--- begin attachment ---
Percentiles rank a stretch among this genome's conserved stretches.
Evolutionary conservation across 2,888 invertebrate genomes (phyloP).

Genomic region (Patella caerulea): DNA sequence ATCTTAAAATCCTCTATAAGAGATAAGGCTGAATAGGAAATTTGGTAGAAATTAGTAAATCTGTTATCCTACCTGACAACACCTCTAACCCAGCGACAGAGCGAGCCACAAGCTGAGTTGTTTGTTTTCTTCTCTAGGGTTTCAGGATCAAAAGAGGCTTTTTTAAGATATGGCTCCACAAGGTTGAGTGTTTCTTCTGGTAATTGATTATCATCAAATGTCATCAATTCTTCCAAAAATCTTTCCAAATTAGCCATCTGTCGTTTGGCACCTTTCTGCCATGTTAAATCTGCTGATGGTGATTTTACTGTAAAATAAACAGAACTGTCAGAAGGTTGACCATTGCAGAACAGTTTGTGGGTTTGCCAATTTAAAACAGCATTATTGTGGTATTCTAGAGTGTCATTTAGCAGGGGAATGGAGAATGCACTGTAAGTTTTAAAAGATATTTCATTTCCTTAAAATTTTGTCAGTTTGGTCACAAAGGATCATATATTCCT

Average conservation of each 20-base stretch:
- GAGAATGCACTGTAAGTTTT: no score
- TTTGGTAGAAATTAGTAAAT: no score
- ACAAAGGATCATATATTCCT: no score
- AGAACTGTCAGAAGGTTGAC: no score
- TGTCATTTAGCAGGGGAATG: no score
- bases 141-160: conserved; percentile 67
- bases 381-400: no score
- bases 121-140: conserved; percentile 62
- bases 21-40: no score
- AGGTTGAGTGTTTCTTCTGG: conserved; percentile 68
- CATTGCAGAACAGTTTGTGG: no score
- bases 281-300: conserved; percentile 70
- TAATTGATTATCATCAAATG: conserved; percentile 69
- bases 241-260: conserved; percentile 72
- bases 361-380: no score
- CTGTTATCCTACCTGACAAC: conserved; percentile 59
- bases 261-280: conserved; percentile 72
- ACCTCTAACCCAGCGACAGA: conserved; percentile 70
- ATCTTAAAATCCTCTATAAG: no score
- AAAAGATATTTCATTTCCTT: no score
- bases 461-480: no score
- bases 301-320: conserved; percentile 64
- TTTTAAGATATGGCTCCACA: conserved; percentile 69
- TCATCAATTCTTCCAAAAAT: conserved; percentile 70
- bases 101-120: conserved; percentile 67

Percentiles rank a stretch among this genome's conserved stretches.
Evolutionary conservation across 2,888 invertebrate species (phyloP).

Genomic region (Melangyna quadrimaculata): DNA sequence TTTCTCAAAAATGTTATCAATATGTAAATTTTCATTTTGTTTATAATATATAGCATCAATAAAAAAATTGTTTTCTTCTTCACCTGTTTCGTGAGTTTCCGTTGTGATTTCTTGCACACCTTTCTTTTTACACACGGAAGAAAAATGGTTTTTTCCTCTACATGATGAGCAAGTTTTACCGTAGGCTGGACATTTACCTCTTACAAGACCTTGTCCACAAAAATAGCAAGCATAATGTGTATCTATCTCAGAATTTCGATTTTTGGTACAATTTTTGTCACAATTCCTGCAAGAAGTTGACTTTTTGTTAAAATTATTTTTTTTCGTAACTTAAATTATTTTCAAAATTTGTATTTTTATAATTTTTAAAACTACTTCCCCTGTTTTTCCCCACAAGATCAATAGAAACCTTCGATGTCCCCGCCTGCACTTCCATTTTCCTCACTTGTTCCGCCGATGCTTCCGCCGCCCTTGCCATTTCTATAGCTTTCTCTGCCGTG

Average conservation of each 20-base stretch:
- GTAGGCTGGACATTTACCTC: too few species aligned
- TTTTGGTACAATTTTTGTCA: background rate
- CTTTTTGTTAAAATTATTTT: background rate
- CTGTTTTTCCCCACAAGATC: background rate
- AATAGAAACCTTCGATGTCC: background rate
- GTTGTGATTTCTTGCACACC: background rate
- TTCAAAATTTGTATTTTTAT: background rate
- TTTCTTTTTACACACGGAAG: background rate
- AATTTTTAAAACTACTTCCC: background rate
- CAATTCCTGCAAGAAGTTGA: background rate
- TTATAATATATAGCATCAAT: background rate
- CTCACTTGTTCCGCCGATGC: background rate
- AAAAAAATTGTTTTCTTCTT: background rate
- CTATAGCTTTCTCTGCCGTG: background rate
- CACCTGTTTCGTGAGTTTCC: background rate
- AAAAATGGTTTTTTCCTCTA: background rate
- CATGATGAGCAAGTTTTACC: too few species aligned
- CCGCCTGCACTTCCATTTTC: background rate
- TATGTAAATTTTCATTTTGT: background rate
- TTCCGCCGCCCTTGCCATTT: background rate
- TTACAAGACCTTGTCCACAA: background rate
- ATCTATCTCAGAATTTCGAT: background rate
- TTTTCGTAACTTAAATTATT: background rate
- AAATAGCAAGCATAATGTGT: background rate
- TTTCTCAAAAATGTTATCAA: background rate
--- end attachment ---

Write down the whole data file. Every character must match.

Percentiles rank a stretch among this genome's conserved stretches.
Evolutionary conservation across 2,888 invertebrate genomes (phyloP).

Genomic region (Patella caerulea): DNA sequence ATCTTAAAATCCTCTATAAGAGATAAGGCTGAATAGGAAATTTGGTAGAAATTAGTAAATCTGTTATCCTACCTGACAACACCTCTAACCCAGCGACAGAGCGAGCCACAAGCTGAGTTGTTTGTTTTCTTCTCTAGGGTTTCAGGATCAAAAGAGGCTTTTTTAAGATATGGCTCCACAAGGTTGAGTGTTTCTTCTGGTAATTGATTATCATCAAATGTCATCAATTCTTCCAAAAATCTTTCCAAATTAGCCATCTGTCGTTTGGCACCTTTCTGCCATGTTAAATCTGCTGATGGTGATTTTACTGTAAAATAAACAGAACTGTCAGAAGGTTGACCATTGCAGAACAGTTTGTGGGTTTGCCAATTTAAAACAGCATTATTGTGGTATTCTAGAGTGTCATTTAGCAGGGGAATGGAGAATGCACTGTAAGTTTTAAAAGATATTTCATTTCCTTAAAATTTTGTCAGTTTGGTCACAAAGGATCATATATTCCT

Average conservation of each 20-base stretch:
- GAGAATGCACTGTAAGTTTT: no score
- TTTGGTAGAAATTAGTAAAT: no score
- ACAAAGGATCATATATTCCT: no score
- AGAACTGTCAGAAGGTTGAC: no score
- TGTCATTTAGCAGGGGAATG: no score
- bases 141-160: conserved; percentile 67
- bases 381-400: no score
- bases 121-140: conserved; percentile 62
- bases 21-40: no score
- AGGTTGAGTGTTTCTTCTGG: conserved; percentile 68
- CATTGCAGAACAGTTTGTGG: no score
- bases 281-300: conserved; percentile 70
- TAATTGATTATCATCAAATG: conserved; percentile 69
- bases 241-260: conserved; percentile 72
- bases 361-380: no score
- CTGTTATCCTACCTGACAAC: conserved; percentile 59
- bases 261-280: conserved; percentile 72
- ACCTCTAACCCAGCGACAGA: conserved; percentile 70
- ATCTTAAAATCCTCTATAAG: no score
- AAAAGATATTTCATTTCCTT: no score
- bases 461-480: no score
- bases 301-320: conserved; percentile 64
- TTTTAAGATATGGCTCCACA: conserved; percentile 69
- TCATCAATTCTTCCAAAAAT: conserved; percentile 70
- bases 101-120: conserved; percentile 67

Percentiles rank a stretch among this genome's conserved stretches.
Evolutionary conservation across 2,888 invertebrate species (phyloP).

Genomic region (Melangyna quadrimaculata): DNA sequence TTTCTCAAAAATGTTATCAATATGTAAATTTTCATTTTGTTTATAATATATAGCATCAATAAAAAAATTGTTTTCTTCTTCACCTGTTTCGTGAGTTTCCGTTGTGATTTCTTGCACACCTTTCTTTTTACACACGGAAGAAAAATGGTTTTTTCCTCTACATGATGAGCAAGTTTTACCGTAGGCTGGACATTTACCTCTTACAAGACCTTGTCCACAAAAATAGCAAGCATAATGTGTATCTATCTCAGAATTTCGATTTTTGGTACAATTTTTGTCACAATTCCTGCAAGAAGTTGACTTTTTGTTAAAATTATTTTTTTTCGTAACTTAAATTATTTTCAAAATTTGTATTTTTATAATTTTTAAAACTACTTCCCCTGTTTTTCCCCACAAGATCAATAGAAACCTTCGATGTCCCCGCCTGCACTTCCATTTTCCTCACTTGTTCCGCCGATGCTTCCGCCGCCCTTGCCATTTCTATAGCTTTCTCTGCCGTG

Average conservation of each 20-base stretch:
- GTAGGCTGGACATTTACCTC: too few species aligned
- TTTTGGTACAATTTTTGTCA: background rate
- CTTTTTGTTAAAATTATTTT: background rate
- CTGTTTTTCCCCACAAGATC: background rate
- AATAGAAACCTTCGATGTCC: background rate
- GTTGTGATTTCTTGCACACC: background rate
- TTCAAAATTTGTATTTTTAT: background rate
- TTTCTTTTTACACACGGAAG: background rate
- AATTTTTAAAACTACTTCCC: background rate
- CAATTCCTGCAAGAAGTTGA: background rate
- TTATAATATATAGCATCAAT: background rate
- CTCACTTGTTCCGCCGATGC: background rate
- AAAAAAATTGTTTTCTTCTT: background rate
- CTATAGCTTTCTCTGCCGTG: background rate
- CACCTGTTTCGTGAGTTTCC: background rate
- AAAAATGGTTTTTTCCTCTA: background rate
- CATGATGAGCAAGTTTTACC: too few species aligned
- CCGCCTGCACTTCCATTTTC: background rate
- TATGTAAATTTTCATTTTGT: background rate
- TTCCGCCGCCCTTGCCATTT: background rate
- TTACAAGACCTTGTCCACAA: background rate
- ATCTATCTCAGAATTTCGAT: background rate
- TTTTCGTAACTTAAATTATT: background rate
- AAATAGCAAGCATAATGTGT: background rate
- TTTCTCAAAAATGTTATCAA: background rate